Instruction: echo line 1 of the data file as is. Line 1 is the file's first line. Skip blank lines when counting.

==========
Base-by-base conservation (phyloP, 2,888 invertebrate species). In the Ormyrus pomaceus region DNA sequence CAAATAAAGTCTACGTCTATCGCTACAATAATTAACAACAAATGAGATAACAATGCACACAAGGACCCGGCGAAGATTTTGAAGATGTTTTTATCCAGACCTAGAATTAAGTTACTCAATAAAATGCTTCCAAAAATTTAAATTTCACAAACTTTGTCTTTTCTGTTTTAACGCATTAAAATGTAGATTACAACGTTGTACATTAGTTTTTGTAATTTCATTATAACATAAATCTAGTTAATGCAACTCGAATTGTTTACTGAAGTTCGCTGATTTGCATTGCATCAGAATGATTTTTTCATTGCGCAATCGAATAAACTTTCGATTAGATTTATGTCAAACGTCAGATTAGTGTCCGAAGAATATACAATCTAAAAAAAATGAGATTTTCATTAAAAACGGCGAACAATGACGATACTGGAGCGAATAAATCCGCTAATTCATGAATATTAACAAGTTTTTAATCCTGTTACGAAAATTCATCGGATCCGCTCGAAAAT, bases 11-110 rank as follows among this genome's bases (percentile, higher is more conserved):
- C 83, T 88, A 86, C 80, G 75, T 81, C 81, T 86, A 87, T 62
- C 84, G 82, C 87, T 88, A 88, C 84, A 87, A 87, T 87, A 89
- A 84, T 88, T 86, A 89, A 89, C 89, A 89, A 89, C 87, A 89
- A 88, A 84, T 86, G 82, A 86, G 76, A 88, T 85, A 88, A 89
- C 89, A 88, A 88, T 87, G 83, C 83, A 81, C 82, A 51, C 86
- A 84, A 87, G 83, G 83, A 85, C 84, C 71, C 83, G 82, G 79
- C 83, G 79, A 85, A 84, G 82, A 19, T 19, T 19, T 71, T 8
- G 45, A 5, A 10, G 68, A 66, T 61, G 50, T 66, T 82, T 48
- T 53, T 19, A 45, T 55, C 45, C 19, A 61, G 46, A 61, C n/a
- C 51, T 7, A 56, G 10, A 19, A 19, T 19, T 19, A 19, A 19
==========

Base-by-base conservation (phyloP, 2,888 invertebrate species). In the Ormyrus pomaceus region DNA sequence CAAATAAAGTCTACGTCTATCGCTACAATAATTAACAACAAATGAGATAACAATGCACACAAGGACCCGGCGAAGATTTTGAAGATGTTTTTATCCAGACCTAGAATTAAGTTACTCAATAAAATGCTTCCAAAAATTTAAATTTCACAAACTTTGTCTTTTCTGTTTTAACGCATTAAAATGTAGATTACAACGTTGTACATTAGTTTTTGTAATTTCATTATAACATAAATCTAGTTAATGCAACTCGAATTGTTTACTGAAGTTCGCTGATTTGCATTGCATCAGAATGATTTTTTCATTGCGCAATCGAATAAACTTTCGATTAGATTTATGTCAAACGTCAGATTAGTGTCCGAAGAATATACAATCTAAAAAAAATGAGATTTTCATTAAAAACGGCGAACAATGACGATACTGGAGCGAATAAATCCGCTAATTCATGAATATTAACAAGTTTTTAATCCTGTTACGAAAATTCATCGGATCCGCTCGAAAAT, bases 11-110 rank as follows among this genome's bases (percentile, higher is more conserved):